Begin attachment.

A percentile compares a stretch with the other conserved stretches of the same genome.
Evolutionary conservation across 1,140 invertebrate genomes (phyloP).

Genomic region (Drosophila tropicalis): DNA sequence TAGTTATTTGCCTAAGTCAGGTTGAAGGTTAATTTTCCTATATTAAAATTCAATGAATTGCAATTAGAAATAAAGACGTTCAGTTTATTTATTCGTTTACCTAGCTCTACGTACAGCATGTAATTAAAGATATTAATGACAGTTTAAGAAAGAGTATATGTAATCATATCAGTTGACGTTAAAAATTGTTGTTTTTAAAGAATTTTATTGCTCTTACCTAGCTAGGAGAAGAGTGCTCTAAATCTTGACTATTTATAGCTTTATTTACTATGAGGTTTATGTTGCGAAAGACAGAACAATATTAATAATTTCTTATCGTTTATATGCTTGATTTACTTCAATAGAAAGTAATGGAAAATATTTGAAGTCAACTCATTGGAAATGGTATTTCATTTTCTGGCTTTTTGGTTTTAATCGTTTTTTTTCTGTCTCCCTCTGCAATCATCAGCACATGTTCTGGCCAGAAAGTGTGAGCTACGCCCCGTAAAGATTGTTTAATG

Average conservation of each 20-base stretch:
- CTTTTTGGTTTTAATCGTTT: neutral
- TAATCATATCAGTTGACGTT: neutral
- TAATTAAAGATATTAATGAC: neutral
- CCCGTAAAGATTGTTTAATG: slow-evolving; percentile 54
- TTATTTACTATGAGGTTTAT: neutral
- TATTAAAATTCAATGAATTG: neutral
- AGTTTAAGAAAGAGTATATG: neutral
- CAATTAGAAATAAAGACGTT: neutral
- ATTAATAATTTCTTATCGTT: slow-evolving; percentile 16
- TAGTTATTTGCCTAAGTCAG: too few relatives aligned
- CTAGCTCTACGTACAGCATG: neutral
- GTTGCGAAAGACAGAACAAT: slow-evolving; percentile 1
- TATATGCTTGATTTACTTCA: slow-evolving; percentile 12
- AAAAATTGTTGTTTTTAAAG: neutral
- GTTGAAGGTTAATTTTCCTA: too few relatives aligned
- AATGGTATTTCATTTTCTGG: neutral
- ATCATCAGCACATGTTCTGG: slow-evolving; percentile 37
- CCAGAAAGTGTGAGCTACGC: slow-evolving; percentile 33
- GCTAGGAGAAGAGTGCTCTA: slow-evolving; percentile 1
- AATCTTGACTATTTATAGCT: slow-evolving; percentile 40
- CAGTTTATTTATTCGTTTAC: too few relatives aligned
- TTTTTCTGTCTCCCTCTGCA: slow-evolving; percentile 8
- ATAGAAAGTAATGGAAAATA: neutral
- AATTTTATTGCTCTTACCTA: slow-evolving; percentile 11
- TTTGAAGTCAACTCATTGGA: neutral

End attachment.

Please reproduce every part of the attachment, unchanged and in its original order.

A percentile compares a stretch with the other conserved stretches of the same genome.
Evolutionary conservation across 1,140 invertebrate genomes (phyloP).

Genomic region (Drosophila tropicalis): DNA sequence TAGTTATTTGCCTAAGTCAGGTTGAAGGTTAATTTTCCTATATTAAAATTCAATGAATTGCAATTAGAAATAAAGACGTTCAGTTTATTTATTCGTTTACCTAGCTCTACGTACAGCATGTAATTAAAGATATTAATGACAGTTTAAGAAAGAGTATATGTAATCATATCAGTTGACGTTAAAAATTGTTGTTTTTAAAGAATTTTATTGCTCTTACCTAGCTAGGAGAAGAGTGCTCTAAATCTTGACTATTTATAGCTTTATTTACTATGAGGTTTATGTTGCGAAAGACAGAACAATATTAATAATTTCTTATCGTTTATATGCTTGATTTACTTCAATAGAAAGTAATGGAAAATATTTGAAGTCAACTCATTGGAAATGGTATTTCATTTTCTGGCTTTTTGGTTTTAATCGTTTTTTTTCTGTCTCCCTCTGCAATCATCAGCACATGTTCTGGCCAGAAAGTGTGAGCTACGCCCCGTAAAGATTGTTTAATG

Average conservation of each 20-base stretch:
- CTTTTTGGTTTTAATCGTTT: neutral
- TAATCATATCAGTTGACGTT: neutral
- TAATTAAAGATATTAATGAC: neutral
- CCCGTAAAGATTGTTTAATG: slow-evolving; percentile 54
- TTATTTACTATGAGGTTTAT: neutral
- TATTAAAATTCAATGAATTG: neutral
- AGTTTAAGAAAGAGTATATG: neutral
- CAATTAGAAATAAAGACGTT: neutral
- ATTAATAATTTCTTATCGTT: slow-evolving; percentile 16
- TAGTTATTTGCCTAAGTCAG: too few relatives aligned
- CTAGCTCTACGTACAGCATG: neutral
- GTTGCGAAAGACAGAACAAT: slow-evolving; percentile 1
- TATATGCTTGATTTACTTCA: slow-evolving; percentile 12
- AAAAATTGTTGTTTTTAAAG: neutral
- GTTGAAGGTTAATTTTCCTA: too few relatives aligned
- AATGGTATTTCATTTTCTGG: neutral
- ATCATCAGCACATGTTCTGG: slow-evolving; percentile 37
- CCAGAAAGTGTGAGCTACGC: slow-evolving; percentile 33
- GCTAGGAGAAGAGTGCTCTA: slow-evolving; percentile 1
- AATCTTGACTATTTATAGCT: slow-evolving; percentile 40
- CAGTTTATTTATTCGTTTAC: too few relatives aligned
- TTTTTCTGTCTCCCTCTGCA: slow-evolving; percentile 8
- ATAGAAAGTAATGGAAAATA: neutral
- AATTTTATTGCTCTTACCTA: slow-evolving; percentile 11
- TTTGAAGTCAACTCATTGGA: neutral